While I'm in Goalden Sky limbo (Keith's about to put the description on the back cover!), I thought I'd blog about proof-reading. Loathsome, loathsome proof-reading, the necessary evil of writing a book.
It's true what they say about English. When we speak our own language, we take it for granted. I'm from a city, Liverpool, which has its own unique take on it, with wonderful colloquialism, regional accent and slang, but it was when I started writing seriously I began to appreciate the claim that English is probably one of the hardest - if not the hardest - language in the world to learn. I realised then that I'd taken it for granted all my life. Derived from the likes of French, Latin, Greek and Saxon, it is in fact a very odd, contradictory language in a way. We've done things to it we probably shouldn't have. No wonder people from overseas have a job getting to grips with it! I'm not too sure about the likes of French (of which my standard is O level), or Spanish or Greek (in which my granddad was fluent because he was from Greece), or any other non-English speaking nation, but I think English is about the only language where we play about with it far too much, confusing ourselves as well as visitors to our shores. It's full of homophones, those annoying words which sound the same but we spell differently:
and so on.
In my day job I audio type clinic letters for doctors. I'm forever inserting commas or semicolons to break up their long-winded sentences.
I'm in the process of writing self-critiques of my work on my website, and when I come to Goalden Girl I'll kick myself up the backside. It was the first book I self-published and the one where I found out to my chagrin I wasn't the great English language scholar I'd always prided myself on being. I used words I'd spoken in everyday life, but which I'd never actually seen written down in print. More of that in the critique. Now, five books on I have adapted and toned the craft of careful spelling of uncommon words with the help of a good dictionary, checking, double-checking and consistency, not only with spelling, but also with the use of punctuation and homophones: those annoying words which sound the same as another word but which are spelt differently. Then there's the UK v rest of the world spellings and alternatives. Kind of got those off pat, to be fair.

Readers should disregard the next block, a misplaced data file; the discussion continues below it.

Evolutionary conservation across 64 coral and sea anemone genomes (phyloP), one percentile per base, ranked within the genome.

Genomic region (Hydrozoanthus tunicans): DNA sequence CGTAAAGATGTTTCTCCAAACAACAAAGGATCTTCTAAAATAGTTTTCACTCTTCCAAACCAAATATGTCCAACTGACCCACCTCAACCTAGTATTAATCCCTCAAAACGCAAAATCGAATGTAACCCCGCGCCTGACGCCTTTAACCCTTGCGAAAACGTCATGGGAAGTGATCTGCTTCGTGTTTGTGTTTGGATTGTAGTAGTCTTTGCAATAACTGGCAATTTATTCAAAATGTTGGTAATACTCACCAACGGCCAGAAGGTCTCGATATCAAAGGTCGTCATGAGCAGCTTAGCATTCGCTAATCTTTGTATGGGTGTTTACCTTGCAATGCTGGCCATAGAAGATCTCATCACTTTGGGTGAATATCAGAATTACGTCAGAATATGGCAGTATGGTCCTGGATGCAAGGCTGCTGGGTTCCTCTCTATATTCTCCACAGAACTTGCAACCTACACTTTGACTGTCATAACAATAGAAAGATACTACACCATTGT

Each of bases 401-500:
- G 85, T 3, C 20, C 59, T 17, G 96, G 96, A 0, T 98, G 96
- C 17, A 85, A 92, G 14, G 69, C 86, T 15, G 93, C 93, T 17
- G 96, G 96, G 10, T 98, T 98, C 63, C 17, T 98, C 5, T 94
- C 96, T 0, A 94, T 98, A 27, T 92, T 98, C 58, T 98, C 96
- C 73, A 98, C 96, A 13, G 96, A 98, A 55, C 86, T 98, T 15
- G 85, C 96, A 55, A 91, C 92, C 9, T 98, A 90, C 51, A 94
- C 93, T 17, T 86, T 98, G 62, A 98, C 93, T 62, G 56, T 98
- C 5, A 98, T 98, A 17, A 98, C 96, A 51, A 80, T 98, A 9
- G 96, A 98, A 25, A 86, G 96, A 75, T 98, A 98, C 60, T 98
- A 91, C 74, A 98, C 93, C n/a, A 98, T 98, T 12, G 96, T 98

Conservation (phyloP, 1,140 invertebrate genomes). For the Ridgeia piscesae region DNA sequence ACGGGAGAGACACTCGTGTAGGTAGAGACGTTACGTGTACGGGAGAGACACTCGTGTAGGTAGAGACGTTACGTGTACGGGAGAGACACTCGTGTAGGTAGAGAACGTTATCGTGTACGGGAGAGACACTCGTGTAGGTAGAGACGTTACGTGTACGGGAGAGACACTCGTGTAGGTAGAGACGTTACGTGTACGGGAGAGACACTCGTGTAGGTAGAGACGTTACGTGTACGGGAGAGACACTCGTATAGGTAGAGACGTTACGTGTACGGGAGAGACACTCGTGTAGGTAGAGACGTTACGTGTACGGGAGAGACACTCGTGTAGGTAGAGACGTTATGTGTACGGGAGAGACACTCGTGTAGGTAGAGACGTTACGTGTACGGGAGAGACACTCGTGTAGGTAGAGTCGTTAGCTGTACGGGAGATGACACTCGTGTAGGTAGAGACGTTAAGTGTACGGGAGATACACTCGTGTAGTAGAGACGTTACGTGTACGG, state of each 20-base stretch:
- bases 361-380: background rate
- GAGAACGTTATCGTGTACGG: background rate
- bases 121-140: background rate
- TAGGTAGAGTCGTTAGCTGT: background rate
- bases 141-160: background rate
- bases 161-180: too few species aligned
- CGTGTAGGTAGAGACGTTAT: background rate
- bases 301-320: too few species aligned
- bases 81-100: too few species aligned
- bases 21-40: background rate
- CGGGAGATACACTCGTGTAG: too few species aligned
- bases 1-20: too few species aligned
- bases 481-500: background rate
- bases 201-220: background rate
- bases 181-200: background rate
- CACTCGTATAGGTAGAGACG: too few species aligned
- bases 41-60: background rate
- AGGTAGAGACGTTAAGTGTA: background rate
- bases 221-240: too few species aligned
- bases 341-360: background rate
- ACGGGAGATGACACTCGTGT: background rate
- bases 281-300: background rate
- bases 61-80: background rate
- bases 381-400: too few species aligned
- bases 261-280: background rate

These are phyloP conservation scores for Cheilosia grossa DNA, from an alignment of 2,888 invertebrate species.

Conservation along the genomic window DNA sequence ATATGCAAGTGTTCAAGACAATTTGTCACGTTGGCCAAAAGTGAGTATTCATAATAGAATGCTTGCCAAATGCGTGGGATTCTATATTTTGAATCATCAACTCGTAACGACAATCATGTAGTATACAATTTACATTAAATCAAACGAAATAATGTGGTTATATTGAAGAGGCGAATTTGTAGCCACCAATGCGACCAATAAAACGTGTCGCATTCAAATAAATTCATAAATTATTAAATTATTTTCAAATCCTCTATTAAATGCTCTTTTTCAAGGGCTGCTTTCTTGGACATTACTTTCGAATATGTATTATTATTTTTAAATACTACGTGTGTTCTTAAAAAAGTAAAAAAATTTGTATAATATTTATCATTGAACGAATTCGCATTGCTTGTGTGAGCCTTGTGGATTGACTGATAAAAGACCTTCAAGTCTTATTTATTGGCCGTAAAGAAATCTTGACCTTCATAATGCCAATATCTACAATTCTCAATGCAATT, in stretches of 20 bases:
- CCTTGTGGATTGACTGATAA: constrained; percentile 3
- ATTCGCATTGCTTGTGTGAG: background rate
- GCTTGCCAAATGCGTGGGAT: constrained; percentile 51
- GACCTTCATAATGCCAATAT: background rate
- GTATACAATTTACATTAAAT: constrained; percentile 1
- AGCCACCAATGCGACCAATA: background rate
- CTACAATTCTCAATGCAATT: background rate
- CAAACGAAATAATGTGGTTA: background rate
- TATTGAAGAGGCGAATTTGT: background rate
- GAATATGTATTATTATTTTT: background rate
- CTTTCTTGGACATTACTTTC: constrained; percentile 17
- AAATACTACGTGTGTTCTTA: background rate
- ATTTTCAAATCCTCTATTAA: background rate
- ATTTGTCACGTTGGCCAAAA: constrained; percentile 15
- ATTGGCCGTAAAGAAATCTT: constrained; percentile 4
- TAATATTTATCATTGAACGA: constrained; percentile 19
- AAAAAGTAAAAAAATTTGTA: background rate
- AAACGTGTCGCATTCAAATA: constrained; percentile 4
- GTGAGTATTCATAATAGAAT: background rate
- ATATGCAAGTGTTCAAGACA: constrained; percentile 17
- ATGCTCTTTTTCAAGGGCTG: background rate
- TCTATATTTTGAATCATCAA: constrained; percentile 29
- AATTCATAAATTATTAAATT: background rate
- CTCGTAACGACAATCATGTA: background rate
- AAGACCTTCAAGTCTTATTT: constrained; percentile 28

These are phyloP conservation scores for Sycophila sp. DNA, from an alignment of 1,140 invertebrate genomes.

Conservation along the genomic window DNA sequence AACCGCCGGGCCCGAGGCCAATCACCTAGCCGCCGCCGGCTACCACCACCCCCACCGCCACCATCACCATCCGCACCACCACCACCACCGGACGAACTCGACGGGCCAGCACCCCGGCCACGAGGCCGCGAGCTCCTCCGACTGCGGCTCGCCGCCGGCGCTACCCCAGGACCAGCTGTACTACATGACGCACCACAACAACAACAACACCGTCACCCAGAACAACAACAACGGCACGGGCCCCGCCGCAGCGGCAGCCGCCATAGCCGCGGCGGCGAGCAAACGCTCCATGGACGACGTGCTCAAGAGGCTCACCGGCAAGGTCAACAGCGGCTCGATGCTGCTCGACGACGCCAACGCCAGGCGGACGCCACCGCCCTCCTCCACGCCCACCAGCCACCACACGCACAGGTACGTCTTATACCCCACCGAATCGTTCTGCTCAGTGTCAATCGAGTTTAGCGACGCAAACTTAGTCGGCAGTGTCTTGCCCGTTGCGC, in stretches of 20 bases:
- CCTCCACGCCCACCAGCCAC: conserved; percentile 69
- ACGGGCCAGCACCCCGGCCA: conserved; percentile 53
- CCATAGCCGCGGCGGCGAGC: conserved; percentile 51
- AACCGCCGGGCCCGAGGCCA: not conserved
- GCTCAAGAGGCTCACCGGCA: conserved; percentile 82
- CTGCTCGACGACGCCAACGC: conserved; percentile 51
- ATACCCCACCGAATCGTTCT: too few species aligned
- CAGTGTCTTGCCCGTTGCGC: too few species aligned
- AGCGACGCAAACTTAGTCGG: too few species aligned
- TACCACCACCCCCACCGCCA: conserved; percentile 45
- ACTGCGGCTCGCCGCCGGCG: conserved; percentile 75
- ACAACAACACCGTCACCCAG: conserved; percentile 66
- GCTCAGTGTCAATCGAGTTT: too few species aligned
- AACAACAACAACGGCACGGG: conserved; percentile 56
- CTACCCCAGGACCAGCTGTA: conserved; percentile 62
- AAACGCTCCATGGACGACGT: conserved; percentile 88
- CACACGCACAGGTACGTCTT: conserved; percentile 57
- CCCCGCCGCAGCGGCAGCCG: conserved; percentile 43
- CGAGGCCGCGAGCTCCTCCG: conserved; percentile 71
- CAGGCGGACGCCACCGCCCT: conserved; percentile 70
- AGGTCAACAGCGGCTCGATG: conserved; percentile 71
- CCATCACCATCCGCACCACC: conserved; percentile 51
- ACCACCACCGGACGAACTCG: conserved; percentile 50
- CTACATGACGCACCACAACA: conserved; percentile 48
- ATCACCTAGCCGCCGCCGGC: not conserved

Where I do fall down all the time is with hyphenation.
When do you hyphenate? When do you not hyphenate? Can you go mad with hyphenation? I do sometimes. That's why I keep my dictionary close by (I like Collins online) - and then you find out that some dictionaries will hyphenate and some won't! These are the words I used to like hyphenating:
to name but a few, but Collins states they're not hyphenated words, so I've taken the hyphens out. Chambers says they are hyphenated words, and it also says 'dressing gown' is one word!
I always use the hyphen after words like self (like in self-publish) and half (as in half-past three). I know they're correct because that's how I've always seen them written down, but I've never seen quarter past written with a hyphen and it isn't in the dictionary. Would it be inconsistent to have half- and not quarter-? Or should I leave it as just half and quarter (actually I decided to hyphenate both!)
Kick-off is hyphenated when talking about the football, unless used in the context of someone kicking off when they're on one: 'Portia would probably kick off if she didn't get chosen for the team.' (In the Goalden books Portia tends to kick off quite a lot, she's that kind of kid!)
But why isn't semicolon hyphenated like semi-detached is? See what I mean? Weird language!